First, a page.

19 April 2010

A Man's Movie: Electra Glide in Blue

Keep away from impressionable 13 year old boys

In 1973 (or was it '74?), I was knocked out by an obscure movie for the second time in my short life. Certainly Electra Glide in Blue kicked started me into law enforcement but more importantly it introduced me to the adult world of bullshit.

Robert Blake's, John Wintergreen is a motorcycle cop who longs for a detective's badge telling his buddy, Zipper, "I hate that motorcycle they make me ride. I'm here to tell you there's nothing I hate worse than that elephant under my ass."

Zipper (Billy Green Bush) is his pal on the force who's only too happy to avoid the heat and any taxation of his mind unless it presents itself as female. Zipper reminds me of 90% of the folks I worked with in law enforcement. Wintergreen gets a shot at a promotion by driving for a blow hard detective (Mitch Ryan as Harve Poole) who can't shut up and who, we later learn, can't get it up for his bartender girlfriend Jolene played by Jeannine Riley who screams 70's tight jeans and halter tops.

When someone is all knowing - - it's usually because they don't know anything. The guy to listen to is always the guy who isn't talking. And it's usually best just to watch him. John Wintergreen is able to see the detective for what he is - incompetent. He calls him on it resulting in his getting sent straight back to the elephant culminating in a surprising ending over what may be the longest credit roll in cinema history.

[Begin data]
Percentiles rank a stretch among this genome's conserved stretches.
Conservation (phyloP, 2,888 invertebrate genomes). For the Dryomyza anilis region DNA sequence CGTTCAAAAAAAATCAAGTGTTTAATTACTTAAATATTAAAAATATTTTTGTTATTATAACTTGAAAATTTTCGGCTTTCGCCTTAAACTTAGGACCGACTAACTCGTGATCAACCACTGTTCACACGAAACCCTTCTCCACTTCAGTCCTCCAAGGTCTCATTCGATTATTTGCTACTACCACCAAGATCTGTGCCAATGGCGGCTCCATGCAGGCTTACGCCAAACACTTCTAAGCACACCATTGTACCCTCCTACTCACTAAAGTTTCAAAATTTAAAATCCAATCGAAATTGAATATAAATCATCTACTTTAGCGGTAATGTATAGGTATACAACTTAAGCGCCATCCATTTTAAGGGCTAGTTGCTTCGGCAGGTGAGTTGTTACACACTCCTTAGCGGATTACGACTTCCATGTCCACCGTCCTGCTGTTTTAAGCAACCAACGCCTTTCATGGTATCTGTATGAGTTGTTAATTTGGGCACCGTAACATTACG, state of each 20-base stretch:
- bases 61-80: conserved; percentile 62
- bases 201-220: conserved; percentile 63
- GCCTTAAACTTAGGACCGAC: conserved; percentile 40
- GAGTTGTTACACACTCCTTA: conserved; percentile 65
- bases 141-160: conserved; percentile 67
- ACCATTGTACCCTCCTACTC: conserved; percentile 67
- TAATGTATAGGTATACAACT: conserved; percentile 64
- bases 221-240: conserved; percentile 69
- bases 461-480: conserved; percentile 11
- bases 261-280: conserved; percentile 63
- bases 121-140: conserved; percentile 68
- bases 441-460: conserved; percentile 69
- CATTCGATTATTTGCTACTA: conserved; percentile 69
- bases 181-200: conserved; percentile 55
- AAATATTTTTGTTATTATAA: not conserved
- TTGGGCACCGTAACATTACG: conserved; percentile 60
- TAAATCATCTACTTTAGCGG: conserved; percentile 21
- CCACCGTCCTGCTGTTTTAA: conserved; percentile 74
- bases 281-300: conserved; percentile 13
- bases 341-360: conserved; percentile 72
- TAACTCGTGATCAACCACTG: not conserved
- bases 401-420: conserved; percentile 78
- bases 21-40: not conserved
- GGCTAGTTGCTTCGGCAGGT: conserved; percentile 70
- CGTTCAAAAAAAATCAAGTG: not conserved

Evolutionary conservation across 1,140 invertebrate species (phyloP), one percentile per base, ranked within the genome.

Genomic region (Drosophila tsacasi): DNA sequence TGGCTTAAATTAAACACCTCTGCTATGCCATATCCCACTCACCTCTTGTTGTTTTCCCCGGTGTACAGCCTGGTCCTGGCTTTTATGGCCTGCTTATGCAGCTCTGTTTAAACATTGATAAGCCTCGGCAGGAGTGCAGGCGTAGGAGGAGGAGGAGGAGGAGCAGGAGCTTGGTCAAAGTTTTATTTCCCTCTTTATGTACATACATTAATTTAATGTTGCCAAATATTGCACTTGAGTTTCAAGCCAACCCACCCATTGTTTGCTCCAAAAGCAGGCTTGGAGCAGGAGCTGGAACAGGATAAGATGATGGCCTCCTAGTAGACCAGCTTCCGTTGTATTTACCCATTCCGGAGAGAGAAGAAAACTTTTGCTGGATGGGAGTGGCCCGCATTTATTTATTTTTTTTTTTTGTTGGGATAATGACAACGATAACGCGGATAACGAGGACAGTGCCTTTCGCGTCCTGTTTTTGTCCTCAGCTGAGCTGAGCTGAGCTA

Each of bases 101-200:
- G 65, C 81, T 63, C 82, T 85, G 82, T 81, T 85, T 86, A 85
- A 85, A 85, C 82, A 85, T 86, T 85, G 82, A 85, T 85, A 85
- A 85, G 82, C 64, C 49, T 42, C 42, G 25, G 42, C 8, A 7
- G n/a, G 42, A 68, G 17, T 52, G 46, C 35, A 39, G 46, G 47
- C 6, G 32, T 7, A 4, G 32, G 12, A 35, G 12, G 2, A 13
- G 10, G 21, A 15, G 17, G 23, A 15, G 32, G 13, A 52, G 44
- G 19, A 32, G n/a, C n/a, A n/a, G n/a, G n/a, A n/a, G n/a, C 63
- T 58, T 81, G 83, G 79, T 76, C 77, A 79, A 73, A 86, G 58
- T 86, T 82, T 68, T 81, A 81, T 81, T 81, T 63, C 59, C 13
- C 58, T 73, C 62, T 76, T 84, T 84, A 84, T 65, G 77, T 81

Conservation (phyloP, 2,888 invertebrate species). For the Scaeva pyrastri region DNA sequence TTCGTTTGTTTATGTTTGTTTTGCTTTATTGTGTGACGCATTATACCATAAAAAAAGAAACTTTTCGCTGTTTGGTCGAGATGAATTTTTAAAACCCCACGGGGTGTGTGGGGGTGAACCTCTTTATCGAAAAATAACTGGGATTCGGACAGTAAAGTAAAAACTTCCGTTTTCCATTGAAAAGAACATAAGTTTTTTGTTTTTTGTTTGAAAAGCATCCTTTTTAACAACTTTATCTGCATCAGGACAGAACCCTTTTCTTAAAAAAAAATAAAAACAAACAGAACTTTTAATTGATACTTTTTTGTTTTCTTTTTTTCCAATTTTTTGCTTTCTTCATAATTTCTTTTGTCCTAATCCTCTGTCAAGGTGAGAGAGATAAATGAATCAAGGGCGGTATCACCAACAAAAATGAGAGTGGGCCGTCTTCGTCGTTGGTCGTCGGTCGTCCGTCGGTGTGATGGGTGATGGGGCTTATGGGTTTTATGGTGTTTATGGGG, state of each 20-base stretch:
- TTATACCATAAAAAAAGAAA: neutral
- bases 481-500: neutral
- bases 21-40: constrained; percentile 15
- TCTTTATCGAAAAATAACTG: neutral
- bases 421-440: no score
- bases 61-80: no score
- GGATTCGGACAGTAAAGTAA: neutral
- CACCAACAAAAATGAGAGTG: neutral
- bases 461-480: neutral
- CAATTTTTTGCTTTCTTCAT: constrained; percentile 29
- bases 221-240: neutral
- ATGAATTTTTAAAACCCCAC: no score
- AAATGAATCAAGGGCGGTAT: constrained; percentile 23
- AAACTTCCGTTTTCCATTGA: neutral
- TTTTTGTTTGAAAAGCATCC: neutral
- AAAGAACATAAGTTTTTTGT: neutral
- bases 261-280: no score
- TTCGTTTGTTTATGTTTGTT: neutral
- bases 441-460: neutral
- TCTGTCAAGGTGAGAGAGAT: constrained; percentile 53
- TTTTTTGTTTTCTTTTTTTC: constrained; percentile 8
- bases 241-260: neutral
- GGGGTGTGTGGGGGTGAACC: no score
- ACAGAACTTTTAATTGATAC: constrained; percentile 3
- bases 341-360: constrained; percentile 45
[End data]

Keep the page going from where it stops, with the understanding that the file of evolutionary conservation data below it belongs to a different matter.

The story is... who cares about the story. It's a Man's Movie and men don't give a pooh about story. This is about characters and images that stun to me to this day. From the opening credits to the scenes of Monument Valley...it's nothing short of an opera. DP'ed by Conrad Hall (check out, 'Tell Them Who You Are') and produced by James William Guercio (Chicago & The Beach Boys) who also authored it's haunting score, it is one of the great and sadly overlooked pictures of the 70's.


Giuseppe said...

The first time I stumbled across this movie on cable t.v., the soon-to-be-Mrs. G watched it with me for about ten minutes before saying "If you're gonna watch this I'm going to bed."

I, of course, was absolutely enthralled. A man's movie indeed.

Cathleen said...

This sounds like my kind of thing.

Josh R said...

Wow -- love the album cover

Anonymous said...

Mum's the word.

Billy Jack next?


tintin said...

G- That's what a Man's Movie is all about. The Ultimate Man's Movie is coming next week. Never met a woman who didn't hate it.

Cath- I'm warning you. Back away from the Man's Movie.

Josh- There's a ton of 'em on eBay.

Tater- Billy Jack is a chick movie.

Anonymous said...

Jim Guercio, once a record producer of Blood Sweat and Tears and according to Michael Lindsay Hogg in his recent memoir "the oddest man in Hollywood...handsome, not tall, needing eyeglasses liking cowboy boots Republican by nature, Democrat by vote...kind, generous, funny ...didnt smoke drug or drink, had an 18 year old girlfriend whom he later married. I knew Guercio slightly in the early 80s and agree completely. After ELECTRA GLIDE Steve McQueen hired him to direct TOM HORN based on the script by Tom McGuane. It was to be an epic starting with HOrns childhood in Pennsylvania and Missouri. McGuanes research into Horn was epic itself. Anyway Guercio began the picture and was fired about halfway through. McQueen chopped out most of what Guercio had filmed, had the script re written and so on...Guercio had other later projects that never saw light...a biography of Bob Wills with Jack Nicholson, script by Tom McGuane; a movie about Custer again written by McGuane (Guercio's interest in Custer was bottomless); and the movie THE BORDER which he at time planned to do with Robert Blake. He and Blake went so far as to rent an RV and travel the border both for locations and a search for the tone for the movie. Eventually Guercio lost interest in the movie business and got involved in oil shale exploration. Davis@davistraneurope@hotmail.com